Peter B. West wrote:

Which is more sensible - writing a renderer's font handling to a common renderer font interface as an integral part of the renderer implementation, or discovering the fonts quirks of this particular renderer and adding them separately to a central font handler/registry?

  I wrote:

The latter is outside my scope of knowledge (but sounds messy ;)--as for the former, what font-specific methods (and their signatures) do you see us needing to add to our render.Render interface (which declares the minimal methods needed by layout to interact with a renderer)? getFontMetrics()? isFontSupported()? (Currently, there is just a setupFontInfo() in this interface, which, as you say, seems nonideal--layout feeding the renderers the FontInfo.)

At the moment, I don't see any font-specific methods required.

(Still learning...)

But wouldn't we need to add some form of isFontSupported(fontName, ...) to the Renderer interface? AFAICT, the XSL font-family property allows me to specify any font I want, so long as it is supported by the RenderType I chose. So if I invent a new RenderType, say Glen Document Format (GDF), and invent a new font for it, "Glen Font", isFontSupported("Glen Font") would return "true" for the -gdf output type and "false" for the -pdf output type. Then, layout would use that boolean value to determine whether it needs to fall back to a backup/default font.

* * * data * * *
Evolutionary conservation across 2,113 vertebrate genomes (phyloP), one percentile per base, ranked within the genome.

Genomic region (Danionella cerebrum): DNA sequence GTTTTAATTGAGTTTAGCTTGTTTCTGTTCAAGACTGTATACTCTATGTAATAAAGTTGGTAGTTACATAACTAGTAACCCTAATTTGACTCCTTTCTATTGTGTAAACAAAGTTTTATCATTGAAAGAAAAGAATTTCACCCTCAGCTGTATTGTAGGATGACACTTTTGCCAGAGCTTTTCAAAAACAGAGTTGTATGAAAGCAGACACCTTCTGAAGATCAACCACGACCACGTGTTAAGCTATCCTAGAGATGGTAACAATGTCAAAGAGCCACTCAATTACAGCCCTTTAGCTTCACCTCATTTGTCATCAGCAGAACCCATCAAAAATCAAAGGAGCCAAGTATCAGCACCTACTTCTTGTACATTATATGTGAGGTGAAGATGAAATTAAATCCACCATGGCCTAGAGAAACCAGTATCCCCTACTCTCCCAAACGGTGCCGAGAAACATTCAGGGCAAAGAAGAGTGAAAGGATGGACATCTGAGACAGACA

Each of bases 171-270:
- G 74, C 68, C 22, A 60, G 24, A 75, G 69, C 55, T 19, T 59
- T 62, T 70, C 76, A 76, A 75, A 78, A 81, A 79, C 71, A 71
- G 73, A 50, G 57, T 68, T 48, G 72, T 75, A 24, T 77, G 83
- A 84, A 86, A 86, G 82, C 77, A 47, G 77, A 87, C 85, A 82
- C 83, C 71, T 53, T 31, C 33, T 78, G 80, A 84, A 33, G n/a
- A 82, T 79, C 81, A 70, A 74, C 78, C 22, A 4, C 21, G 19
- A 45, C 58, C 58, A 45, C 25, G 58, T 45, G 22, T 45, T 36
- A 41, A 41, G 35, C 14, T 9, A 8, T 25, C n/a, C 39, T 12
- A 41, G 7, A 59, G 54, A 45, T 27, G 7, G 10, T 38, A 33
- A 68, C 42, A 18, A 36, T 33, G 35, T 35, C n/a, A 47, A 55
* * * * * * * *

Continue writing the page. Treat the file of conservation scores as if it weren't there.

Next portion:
Also, (this point I'm less certain on) a getFontMetrics(fontName) of some sort would be needed so layout can determine how much space "Mary had a Little Lamb" would consume using my new font on the defined output type, correct? getFontMetrics() could be centralized in one place instead of being renderer-specific, but if so we may need to handle the issue of multiple renderers possibly having the same name for a font type but different metrics/meanings for them. (E.g., "courier new" having different sizes in awt than it would in pdf, or a render type short-circuiting a popular font that it doesn't support to a similar supported one with slightly different metrics.)


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